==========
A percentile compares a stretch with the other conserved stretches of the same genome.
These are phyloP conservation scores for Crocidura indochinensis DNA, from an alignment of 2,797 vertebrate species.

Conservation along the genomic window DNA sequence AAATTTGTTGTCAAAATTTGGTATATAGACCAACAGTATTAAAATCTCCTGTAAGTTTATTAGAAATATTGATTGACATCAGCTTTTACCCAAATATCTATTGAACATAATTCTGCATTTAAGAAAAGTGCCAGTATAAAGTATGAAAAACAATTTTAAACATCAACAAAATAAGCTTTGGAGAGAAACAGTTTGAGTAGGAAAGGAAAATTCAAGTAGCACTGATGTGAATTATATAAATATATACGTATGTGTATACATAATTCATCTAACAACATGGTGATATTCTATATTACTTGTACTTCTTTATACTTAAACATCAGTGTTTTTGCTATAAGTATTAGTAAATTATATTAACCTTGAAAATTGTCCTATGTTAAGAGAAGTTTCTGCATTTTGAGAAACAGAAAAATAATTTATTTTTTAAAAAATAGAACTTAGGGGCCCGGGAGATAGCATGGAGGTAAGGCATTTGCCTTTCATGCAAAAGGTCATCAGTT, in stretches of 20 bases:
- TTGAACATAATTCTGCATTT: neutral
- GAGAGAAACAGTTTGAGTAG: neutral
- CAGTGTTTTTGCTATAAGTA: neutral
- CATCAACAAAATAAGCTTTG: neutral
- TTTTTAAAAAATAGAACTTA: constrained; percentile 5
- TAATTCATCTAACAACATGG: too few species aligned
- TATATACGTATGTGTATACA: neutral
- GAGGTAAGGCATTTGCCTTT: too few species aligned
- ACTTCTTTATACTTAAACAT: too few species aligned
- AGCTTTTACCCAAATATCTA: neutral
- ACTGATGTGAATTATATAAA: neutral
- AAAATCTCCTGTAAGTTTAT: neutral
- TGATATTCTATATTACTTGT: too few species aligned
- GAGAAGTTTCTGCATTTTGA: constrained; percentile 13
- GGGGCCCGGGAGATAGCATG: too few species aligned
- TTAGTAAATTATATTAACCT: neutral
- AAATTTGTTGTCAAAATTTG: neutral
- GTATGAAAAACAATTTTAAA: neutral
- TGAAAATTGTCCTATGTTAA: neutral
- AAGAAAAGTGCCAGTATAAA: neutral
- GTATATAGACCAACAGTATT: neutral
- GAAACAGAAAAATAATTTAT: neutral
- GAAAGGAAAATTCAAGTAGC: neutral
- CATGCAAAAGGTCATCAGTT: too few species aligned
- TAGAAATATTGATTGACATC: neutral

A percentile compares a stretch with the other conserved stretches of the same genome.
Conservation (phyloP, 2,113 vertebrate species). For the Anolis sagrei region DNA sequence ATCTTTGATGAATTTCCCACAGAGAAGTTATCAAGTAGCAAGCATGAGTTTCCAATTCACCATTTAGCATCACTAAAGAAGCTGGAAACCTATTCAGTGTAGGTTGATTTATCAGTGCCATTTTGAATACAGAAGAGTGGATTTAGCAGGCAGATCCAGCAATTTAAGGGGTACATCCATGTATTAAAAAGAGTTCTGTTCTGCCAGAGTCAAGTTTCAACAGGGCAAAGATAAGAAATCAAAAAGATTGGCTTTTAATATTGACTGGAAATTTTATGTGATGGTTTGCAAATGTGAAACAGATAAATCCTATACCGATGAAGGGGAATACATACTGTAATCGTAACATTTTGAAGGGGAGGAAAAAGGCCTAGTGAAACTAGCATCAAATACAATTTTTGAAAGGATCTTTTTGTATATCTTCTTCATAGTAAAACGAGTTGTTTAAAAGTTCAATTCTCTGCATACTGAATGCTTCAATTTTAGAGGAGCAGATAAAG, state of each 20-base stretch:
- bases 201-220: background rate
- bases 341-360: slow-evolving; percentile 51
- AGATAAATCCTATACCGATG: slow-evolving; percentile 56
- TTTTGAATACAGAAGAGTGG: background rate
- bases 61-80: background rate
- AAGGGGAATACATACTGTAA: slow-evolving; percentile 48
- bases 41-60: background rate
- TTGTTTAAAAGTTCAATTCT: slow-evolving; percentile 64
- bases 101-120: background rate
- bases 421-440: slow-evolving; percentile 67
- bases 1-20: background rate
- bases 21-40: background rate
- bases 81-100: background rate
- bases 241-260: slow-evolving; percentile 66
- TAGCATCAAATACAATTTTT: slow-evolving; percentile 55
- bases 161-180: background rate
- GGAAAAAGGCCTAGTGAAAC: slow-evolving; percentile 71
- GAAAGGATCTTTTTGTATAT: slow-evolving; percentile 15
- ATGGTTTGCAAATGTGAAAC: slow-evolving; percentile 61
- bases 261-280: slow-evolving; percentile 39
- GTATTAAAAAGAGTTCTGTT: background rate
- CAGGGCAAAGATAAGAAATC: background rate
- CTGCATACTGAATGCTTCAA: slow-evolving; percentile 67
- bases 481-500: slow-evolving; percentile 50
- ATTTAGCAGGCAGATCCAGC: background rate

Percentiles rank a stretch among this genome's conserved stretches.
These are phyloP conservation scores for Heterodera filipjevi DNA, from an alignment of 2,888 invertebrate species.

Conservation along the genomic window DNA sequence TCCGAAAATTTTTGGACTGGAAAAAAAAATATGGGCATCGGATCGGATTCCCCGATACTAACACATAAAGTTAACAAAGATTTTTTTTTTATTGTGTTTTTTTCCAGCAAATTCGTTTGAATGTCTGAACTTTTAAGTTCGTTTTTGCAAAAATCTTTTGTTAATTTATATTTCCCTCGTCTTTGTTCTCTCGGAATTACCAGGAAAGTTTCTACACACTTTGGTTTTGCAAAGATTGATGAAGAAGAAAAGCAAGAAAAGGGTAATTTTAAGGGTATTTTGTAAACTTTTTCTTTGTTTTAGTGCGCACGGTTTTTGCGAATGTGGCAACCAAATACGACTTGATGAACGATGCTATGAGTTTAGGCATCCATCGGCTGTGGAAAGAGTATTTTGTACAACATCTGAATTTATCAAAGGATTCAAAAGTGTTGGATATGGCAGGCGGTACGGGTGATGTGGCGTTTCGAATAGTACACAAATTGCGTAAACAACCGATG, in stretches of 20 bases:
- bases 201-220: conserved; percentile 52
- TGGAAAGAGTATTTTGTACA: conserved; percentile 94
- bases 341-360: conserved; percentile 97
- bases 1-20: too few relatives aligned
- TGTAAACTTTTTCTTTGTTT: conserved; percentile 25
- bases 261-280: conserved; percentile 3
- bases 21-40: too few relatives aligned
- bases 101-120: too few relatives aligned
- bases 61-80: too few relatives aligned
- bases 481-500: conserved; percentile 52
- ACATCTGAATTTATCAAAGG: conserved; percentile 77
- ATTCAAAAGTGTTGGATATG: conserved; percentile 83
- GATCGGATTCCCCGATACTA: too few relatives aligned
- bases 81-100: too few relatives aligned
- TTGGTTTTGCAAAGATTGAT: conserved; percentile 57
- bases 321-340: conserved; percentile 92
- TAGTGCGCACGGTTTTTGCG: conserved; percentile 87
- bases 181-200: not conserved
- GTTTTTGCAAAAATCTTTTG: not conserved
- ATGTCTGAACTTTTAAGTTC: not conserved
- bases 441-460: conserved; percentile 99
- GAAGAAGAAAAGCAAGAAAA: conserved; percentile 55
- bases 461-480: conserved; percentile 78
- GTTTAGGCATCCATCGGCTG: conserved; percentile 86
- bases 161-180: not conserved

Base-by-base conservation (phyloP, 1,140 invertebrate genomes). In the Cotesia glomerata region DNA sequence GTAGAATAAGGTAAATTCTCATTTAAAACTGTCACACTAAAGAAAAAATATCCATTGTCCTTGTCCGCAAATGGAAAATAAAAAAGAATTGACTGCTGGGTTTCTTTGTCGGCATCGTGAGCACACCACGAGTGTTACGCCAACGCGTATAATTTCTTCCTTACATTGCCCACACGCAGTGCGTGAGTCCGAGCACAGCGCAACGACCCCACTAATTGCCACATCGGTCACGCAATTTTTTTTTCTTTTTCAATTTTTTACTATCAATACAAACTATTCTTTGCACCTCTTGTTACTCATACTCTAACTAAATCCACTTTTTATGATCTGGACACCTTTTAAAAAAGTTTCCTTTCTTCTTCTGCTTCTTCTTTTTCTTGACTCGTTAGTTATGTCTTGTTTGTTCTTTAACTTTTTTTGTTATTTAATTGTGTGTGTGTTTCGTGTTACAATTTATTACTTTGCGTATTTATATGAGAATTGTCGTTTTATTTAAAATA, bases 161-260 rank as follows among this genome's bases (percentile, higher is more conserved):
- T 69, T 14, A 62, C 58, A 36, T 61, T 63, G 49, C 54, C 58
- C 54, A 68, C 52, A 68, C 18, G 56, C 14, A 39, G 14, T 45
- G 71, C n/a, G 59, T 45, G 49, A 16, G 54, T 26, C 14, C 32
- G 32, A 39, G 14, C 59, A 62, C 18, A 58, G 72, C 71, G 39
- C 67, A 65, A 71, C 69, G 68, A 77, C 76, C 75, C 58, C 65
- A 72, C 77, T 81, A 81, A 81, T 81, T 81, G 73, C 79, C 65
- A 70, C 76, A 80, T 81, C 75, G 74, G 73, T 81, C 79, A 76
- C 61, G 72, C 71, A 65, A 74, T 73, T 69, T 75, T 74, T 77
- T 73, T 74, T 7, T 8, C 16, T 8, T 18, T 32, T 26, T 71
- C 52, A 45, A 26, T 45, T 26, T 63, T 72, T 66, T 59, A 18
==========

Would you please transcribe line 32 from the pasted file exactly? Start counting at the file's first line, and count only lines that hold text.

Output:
- bases 341-360: slow-evolving; percentile 51